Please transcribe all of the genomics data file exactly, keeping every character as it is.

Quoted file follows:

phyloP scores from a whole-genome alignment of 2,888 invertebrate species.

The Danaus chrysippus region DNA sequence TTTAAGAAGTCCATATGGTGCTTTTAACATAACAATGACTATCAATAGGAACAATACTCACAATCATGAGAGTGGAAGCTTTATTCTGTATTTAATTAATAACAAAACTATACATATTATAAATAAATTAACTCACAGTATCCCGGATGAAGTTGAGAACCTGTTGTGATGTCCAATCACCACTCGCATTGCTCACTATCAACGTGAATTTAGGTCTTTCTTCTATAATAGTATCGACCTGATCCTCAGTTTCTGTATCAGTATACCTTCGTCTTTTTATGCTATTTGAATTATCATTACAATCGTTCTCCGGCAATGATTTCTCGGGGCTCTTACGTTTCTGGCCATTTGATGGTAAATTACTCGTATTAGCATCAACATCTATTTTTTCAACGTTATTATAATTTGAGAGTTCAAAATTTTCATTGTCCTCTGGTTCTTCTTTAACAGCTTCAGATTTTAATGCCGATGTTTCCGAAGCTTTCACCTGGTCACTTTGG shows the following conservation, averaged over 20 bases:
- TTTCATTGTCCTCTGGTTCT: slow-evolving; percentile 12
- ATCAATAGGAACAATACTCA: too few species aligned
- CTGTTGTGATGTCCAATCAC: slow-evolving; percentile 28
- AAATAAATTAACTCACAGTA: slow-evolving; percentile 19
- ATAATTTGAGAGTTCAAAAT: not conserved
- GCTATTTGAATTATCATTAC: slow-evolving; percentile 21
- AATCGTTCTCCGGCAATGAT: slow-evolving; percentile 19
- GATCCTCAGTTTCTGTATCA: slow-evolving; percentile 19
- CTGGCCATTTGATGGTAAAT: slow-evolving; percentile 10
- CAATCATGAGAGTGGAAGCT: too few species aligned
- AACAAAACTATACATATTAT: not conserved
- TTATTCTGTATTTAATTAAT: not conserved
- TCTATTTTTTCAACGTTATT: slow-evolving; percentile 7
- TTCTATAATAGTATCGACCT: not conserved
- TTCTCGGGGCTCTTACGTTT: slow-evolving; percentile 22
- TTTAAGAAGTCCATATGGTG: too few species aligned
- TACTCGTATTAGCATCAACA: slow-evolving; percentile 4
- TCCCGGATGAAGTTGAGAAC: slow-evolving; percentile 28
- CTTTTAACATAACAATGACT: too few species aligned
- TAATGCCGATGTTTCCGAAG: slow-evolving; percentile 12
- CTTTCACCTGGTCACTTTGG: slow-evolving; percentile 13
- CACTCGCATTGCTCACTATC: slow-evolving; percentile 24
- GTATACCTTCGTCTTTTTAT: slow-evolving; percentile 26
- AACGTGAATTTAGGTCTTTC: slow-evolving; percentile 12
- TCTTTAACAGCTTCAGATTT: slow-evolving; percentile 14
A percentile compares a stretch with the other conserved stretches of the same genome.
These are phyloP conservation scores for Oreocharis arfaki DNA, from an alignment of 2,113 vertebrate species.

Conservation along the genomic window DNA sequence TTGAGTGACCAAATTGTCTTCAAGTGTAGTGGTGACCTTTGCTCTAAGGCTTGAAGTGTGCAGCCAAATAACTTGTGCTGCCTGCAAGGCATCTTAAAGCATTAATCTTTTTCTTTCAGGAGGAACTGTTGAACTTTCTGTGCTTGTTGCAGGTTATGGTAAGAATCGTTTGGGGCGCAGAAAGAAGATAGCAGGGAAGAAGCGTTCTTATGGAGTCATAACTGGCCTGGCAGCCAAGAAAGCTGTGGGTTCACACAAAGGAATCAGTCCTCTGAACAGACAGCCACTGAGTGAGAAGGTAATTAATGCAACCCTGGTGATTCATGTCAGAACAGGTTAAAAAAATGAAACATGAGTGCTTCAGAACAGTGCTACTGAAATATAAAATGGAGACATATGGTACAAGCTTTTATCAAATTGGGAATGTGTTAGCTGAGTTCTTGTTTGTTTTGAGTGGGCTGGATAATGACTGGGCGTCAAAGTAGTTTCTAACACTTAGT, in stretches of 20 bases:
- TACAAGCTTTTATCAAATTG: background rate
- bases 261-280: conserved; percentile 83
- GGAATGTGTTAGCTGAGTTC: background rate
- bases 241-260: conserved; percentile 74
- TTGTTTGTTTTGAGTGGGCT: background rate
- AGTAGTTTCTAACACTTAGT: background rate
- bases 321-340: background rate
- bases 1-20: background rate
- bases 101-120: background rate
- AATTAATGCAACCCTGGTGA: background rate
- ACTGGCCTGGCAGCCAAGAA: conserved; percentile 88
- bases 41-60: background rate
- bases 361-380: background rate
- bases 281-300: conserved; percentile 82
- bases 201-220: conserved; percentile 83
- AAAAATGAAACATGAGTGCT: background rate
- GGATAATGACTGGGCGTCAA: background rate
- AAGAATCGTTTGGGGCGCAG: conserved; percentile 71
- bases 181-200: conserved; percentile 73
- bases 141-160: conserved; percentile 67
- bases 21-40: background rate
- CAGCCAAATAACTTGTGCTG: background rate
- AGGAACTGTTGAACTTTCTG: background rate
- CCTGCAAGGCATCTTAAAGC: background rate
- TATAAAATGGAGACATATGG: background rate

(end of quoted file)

phyloP scores from a whole-genome alignment of 2,888 invertebrate species.

The Danaus chrysippus region DNA sequence TTTAAGAAGTCCATATGGTGCTTTTAACATAACAATGACTATCAATAGGAACAATACTCACAATCATGAGAGTGGAAGCTTTATTCTGTATTTAATTAATAACAAAACTATACATATTATAAATAAATTAACTCACAGTATCCCGGATGAAGTTGAGAACCTGTTGTGATGTCCAATCACCACTCGCATTGCTCACTATCAACGTGAATTTAGGTCTTTCTTCTATAATAGTATCGACCTGATCCTCAGTTTCTGTATCAGTATACCTTCGTCTTTTTATGCTATTTGAATTATCATTACAATCGTTCTCCGGCAATGATTTCTCGGGGCTCTTACGTTTCTGGCCATTTGATGGTAAATTACTCGTATTAGCATCAACATCTATTTTTTCAACGTTATTATAATTTGAGAGTTCAAAATTTTCATTGTCCTCTGGTTCTTCTTTAACAGCTTCAGATTTTAATGCCGATGTTTCCGAAGCTTTCACCTGGTCACTTTGG shows the following conservation, averaged over 20 bases:
- TTTCATTGTCCTCTGGTTCT: slow-evolving; percentile 12
- ATCAATAGGAACAATACTCA: too few species aligned
- CTGTTGTGATGTCCAATCAC: slow-evolving; percentile 28
- AAATAAATTAACTCACAGTA: slow-evolving; percentile 19
- ATAATTTGAGAGTTCAAAAT: not conserved
- GCTATTTGAATTATCATTAC: slow-evolving; percentile 21
- AATCGTTCTCCGGCAATGAT: slow-evolving; percentile 19
- GATCCTCAGTTTCTGTATCA: slow-evolving; percentile 19
- CTGGCCATTTGATGGTAAAT: slow-evolving; percentile 10
- CAATCATGAGAGTGGAAGCT: too few species aligned
- AACAAAACTATACATATTAT: not conserved
- TTATTCTGTATTTAATTAAT: not conserved
- TCTATTTTTTCAACGTTATT: slow-evolving; percentile 7
- TTCTATAATAGTATCGACCT: not conserved
- TTCTCGGGGCTCTTACGTTT: slow-evolving; percentile 22
- TTTAAGAAGTCCATATGGTG: too few species aligned
- TACTCGTATTAGCATCAACA: slow-evolving; percentile 4
- TCCCGGATGAAGTTGAGAAC: slow-evolving; percentile 28
- CTTTTAACATAACAATGACT: too few species aligned
- TAATGCCGATGTTTCCGAAG: slow-evolving; percentile 12
- CTTTCACCTGGTCACTTTGG: slow-evolving; percentile 13
- CACTCGCATTGCTCACTATC: slow-evolving; percentile 24
- GTATACCTTCGTCTTTTTAT: slow-evolving; percentile 26
- AACGTGAATTTAGGTCTTTC: slow-evolving; percentile 12
- TCTTTAACAGCTTCAGATTT: slow-evolving; percentile 14
A percentile compares a stretch with the other conserved stretches of the same genome.
These are phyloP conservation scores for Oreocharis arfaki DNA, from an alignment of 2,113 vertebrate species.

Conservation along the genomic window DNA sequence TTGAGTGACCAAATTGTCTTCAAGTGTAGTGGTGACCTTTGCTCTAAGGCTTGAAGTGTGCAGCCAAATAACTTGTGCTGCCTGCAAGGCATCTTAAAGCATTAATCTTTTTCTTTCAGGAGGAACTGTTGAACTTTCTGTGCTTGTTGCAGGTTATGGTAAGAATCGTTTGGGGCGCAGAAAGAAGATAGCAGGGAAGAAGCGTTCTTATGGAGTCATAACTGGCCTGGCAGCCAAGAAAGCTGTGGGTTCACACAAAGGAATCAGTCCTCTGAACAGACAGCCACTGAGTGAGAAGGTAATTAATGCAACCCTGGTGATTCATGTCAGAACAGGTTAAAAAAATGAAACATGAGTGCTTCAGAACAGTGCTACTGAAATATAAAATGGAGACATATGGTACAAGCTTTTATCAAATTGGGAATGTGTTAGCTGAGTTCTTGTTTGTTTTGAGTGGGCTGGATAATGACTGGGCGTCAAAGTAGTTTCTAACACTTAGT, in stretches of 20 bases:
- TACAAGCTTTTATCAAATTG: background rate
- bases 261-280: conserved; percentile 83
- GGAATGTGTTAGCTGAGTTC: background rate
- bases 241-260: conserved; percentile 74
- TTGTTTGTTTTGAGTGGGCT: background rate
- AGTAGTTTCTAACACTTAGT: background rate
- bases 321-340: background rate
- bases 1-20: background rate
- bases 101-120: background rate
- AATTAATGCAACCCTGGTGA: background rate
- ACTGGCCTGGCAGCCAAGAA: conserved; percentile 88
- bases 41-60: background rate
- bases 361-380: background rate
- bases 281-300: conserved; percentile 82
- bases 201-220: conserved; percentile 83
- AAAAATGAAACATGAGTGCT: background rate
- GGATAATGACTGGGCGTCAA: background rate
- AAGAATCGTTTGGGGCGCAG: conserved; percentile 71
- bases 181-200: conserved; percentile 73
- bases 141-160: conserved; percentile 67
- bases 21-40: background rate
- CAGCCAAATAACTTGTGCTG: background rate
- AGGAACTGTTGAACTTTCTG: background rate
- CCTGCAAGGCATCTTAAAGC: background rate
- TATAAAATGGAGACATATGG: background rate